Empowering activists to expose human rights violations, securely.
Human rights defenders, researchers and activists risk their lives to gather proof about human rights violations around the world. Being in possession of sensitive media puts these activists at-risk, from governments and major actors involved in human rights abuses. OpenArchive aims to ensure secure upload of sensitive media collected by these at-risk individuals on the field to their organizations - who use this media as proof to bring about justice and changes.
I worked on this problem over the Summer of 2018 as a UX Researcher at OpenArchive. I conducted qualitative research to understand the challenges faced by at-risk individuals on the field - how they documented and captured proof, and how they sent it to their parent organization(to be referred as Org-ABC). This was an interesting problem and since there was little research done in this field - I reached out to researchers through LinkedIn, Medium and Twitter to discuss their work. Sourcing participants and getting in-person time with them another challenge, as our target users were on the field - often in countries like Iran, Sudan, etc. with limited internet connectivity. After several attempts to establish contact with users on the field, I was able to conduct remote interviews with users in different timezones. Through in-depth interviews, I crafted personas, journey maps to understand the users and their interactions with the OpenArchive app. Additionally, I created flow models and scenario swimlanes to highlight process clogs at Org-ABC. These deliverables, in addition to my recommendations, helped the stakeholders at OpenArchive to get a better sense of the organization and its users which will influence the design and future features of the app.
Qualitative UX Researcher
Phase I : Secondary Research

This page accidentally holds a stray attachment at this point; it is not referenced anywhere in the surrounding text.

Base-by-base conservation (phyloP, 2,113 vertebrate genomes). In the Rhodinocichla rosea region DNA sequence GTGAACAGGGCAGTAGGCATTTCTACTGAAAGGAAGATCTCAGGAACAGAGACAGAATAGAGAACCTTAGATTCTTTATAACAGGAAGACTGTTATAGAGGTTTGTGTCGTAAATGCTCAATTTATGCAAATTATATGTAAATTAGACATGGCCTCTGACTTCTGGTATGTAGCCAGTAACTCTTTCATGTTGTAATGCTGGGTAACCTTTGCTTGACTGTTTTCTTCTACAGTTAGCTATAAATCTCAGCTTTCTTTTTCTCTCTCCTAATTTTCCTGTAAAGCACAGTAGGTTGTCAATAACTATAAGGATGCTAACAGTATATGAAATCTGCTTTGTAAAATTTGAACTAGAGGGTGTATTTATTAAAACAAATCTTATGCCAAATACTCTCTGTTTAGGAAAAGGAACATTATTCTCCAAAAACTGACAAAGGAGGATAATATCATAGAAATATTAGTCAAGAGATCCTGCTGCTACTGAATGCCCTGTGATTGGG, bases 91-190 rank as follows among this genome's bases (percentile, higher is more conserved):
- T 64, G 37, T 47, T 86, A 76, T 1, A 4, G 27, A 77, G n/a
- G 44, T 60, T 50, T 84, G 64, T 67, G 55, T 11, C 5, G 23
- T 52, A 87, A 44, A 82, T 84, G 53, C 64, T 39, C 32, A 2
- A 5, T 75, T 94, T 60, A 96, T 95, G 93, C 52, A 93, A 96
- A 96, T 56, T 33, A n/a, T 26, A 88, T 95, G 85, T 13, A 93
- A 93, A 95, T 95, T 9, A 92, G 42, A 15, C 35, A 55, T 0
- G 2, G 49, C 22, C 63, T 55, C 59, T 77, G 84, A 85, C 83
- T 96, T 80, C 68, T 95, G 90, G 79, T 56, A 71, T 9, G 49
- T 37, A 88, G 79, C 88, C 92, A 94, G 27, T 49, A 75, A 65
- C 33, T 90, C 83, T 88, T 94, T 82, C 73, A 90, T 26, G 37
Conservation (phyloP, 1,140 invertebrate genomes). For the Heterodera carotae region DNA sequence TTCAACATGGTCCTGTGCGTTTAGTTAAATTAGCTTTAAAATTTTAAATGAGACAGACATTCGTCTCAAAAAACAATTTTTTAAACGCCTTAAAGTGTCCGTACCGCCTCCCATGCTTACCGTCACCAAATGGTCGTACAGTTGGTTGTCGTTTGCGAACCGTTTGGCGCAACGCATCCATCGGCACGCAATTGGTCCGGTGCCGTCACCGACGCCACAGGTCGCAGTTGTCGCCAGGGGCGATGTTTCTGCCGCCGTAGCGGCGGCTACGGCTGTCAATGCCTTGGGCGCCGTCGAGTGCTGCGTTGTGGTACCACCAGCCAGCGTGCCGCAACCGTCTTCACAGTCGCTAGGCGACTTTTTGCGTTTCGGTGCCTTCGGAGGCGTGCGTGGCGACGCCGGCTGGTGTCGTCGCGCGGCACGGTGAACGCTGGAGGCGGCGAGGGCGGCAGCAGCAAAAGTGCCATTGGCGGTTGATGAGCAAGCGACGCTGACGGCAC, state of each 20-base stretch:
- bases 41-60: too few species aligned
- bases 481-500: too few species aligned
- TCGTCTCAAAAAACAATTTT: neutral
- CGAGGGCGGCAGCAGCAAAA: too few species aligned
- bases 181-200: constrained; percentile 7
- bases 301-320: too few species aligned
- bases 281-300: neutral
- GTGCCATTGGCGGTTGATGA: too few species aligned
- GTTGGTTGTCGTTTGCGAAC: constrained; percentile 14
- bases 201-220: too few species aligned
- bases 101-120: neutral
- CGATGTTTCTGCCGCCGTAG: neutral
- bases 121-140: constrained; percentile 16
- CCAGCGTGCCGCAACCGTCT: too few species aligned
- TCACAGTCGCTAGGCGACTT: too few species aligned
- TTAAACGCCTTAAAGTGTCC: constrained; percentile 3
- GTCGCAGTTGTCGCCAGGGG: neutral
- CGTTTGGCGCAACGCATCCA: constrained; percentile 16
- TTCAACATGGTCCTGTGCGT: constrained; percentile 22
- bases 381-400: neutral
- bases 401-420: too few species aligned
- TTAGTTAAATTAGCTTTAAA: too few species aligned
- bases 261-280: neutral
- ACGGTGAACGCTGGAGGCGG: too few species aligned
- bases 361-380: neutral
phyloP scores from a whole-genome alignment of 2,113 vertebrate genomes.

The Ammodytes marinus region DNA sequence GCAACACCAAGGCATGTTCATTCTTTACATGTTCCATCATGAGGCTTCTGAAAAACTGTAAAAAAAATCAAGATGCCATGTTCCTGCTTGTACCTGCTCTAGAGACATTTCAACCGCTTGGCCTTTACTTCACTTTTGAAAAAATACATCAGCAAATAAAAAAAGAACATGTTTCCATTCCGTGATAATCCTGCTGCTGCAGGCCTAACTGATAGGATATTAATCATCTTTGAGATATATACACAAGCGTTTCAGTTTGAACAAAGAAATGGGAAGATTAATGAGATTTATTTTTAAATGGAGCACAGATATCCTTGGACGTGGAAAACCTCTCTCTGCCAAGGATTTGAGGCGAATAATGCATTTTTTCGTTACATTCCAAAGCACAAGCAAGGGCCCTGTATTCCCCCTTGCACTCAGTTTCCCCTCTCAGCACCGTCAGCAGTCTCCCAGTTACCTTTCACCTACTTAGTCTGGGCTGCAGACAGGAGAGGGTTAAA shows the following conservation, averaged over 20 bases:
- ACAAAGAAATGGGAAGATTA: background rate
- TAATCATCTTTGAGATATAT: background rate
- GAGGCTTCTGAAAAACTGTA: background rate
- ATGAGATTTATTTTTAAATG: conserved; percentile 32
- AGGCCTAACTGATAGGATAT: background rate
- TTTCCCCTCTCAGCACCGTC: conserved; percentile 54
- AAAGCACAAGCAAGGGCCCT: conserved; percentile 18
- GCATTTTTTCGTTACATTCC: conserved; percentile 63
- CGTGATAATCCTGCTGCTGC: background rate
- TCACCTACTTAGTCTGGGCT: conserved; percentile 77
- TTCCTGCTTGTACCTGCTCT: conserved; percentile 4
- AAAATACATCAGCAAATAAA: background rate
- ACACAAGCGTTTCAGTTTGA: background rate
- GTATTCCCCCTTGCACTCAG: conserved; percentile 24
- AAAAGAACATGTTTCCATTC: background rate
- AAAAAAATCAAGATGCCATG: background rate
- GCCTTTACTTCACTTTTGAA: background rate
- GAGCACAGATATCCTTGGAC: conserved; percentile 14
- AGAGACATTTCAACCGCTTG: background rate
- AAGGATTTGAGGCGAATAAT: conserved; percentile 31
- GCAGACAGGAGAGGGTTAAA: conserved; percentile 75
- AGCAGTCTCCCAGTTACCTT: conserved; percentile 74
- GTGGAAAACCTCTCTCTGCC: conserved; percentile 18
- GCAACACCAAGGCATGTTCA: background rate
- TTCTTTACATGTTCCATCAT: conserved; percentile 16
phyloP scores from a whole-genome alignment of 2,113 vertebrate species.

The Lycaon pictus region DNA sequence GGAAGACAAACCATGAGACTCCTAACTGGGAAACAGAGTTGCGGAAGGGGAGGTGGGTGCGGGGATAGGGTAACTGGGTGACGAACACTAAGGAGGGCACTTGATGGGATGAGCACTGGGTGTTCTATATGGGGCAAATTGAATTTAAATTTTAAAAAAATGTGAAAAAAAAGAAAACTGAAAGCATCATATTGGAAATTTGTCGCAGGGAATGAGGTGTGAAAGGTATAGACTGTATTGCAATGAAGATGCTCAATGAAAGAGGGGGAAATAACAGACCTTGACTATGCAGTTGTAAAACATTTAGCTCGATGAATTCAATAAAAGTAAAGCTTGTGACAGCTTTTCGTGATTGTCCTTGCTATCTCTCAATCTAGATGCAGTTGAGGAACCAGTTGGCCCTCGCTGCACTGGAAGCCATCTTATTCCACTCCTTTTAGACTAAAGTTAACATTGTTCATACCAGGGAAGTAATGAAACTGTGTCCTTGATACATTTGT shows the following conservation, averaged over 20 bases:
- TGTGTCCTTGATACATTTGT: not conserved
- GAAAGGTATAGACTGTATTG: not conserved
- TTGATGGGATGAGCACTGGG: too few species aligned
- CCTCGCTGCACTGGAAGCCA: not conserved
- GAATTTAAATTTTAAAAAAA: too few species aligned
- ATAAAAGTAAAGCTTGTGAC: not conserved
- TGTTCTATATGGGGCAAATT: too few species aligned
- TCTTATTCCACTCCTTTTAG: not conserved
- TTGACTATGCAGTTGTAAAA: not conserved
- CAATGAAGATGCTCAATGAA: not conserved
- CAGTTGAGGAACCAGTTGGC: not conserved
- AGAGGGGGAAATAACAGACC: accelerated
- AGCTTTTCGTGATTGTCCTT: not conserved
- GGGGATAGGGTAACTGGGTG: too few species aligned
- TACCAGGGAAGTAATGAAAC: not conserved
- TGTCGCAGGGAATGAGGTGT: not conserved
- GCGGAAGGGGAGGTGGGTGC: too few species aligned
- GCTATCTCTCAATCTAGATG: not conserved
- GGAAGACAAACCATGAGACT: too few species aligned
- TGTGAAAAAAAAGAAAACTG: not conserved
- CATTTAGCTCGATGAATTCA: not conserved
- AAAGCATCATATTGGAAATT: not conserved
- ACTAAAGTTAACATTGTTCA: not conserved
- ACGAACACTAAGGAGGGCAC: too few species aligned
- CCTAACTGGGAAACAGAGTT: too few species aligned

This was my first time working in the human rights sector. I did a literature review of research carried out in the human rights sector as well as human rights violations and abuses prevalent in Mexico, Colombia and Iran which were our regions of interest. However, since there was little research done in the field, I reached out to researchers who have worked in the field to understand their perspectives, and know about do’s and don’ts while interacting with our target population. These conversations helped me approach the research in a more system systematic way. One of the best tips I got was to stop chasing whistleblowers, because they don’t want to be found. These conversations also helped me greatly to prepare my interview guide and opened my eyes to a possibility of conducting remote interviews, since in person interviews were not an option due to location constraints.
Phase II : Competitive Analysis
Literature review carried out in phase 1 put me in a great position to research existing solutions which allowed (i) users to upload sensitive media securely and (ii) communicate securely. Even though OpenArchive is not currently focussing on secure communication, it was important to explore this area as a possible feature in the future. The first competitive analysis consisted of 16 competitors, with over 25 attributes while the second analysis consisted of 26 competitors, analysed on 30+ attributes. The analysis gave stakeholders a clear view of the features offered to the users and more importantly helped stakeholders get an overview of features that are missing.
You can find a sample spreadsheet here.
Phase III : Qualitative Research
Goal: To create company and user personas, journey maps
I was directly working with the founder of OpenArchive during the course of the internship to understand her vision of the product. I conducted stakeholder interviews, which were crucial in understanding the goals of the project. After understanding the stakeholder needs and goals, we jointly set up a research plan for needs assessment of the early adopter organization.
Challenge 1: Sourcing participants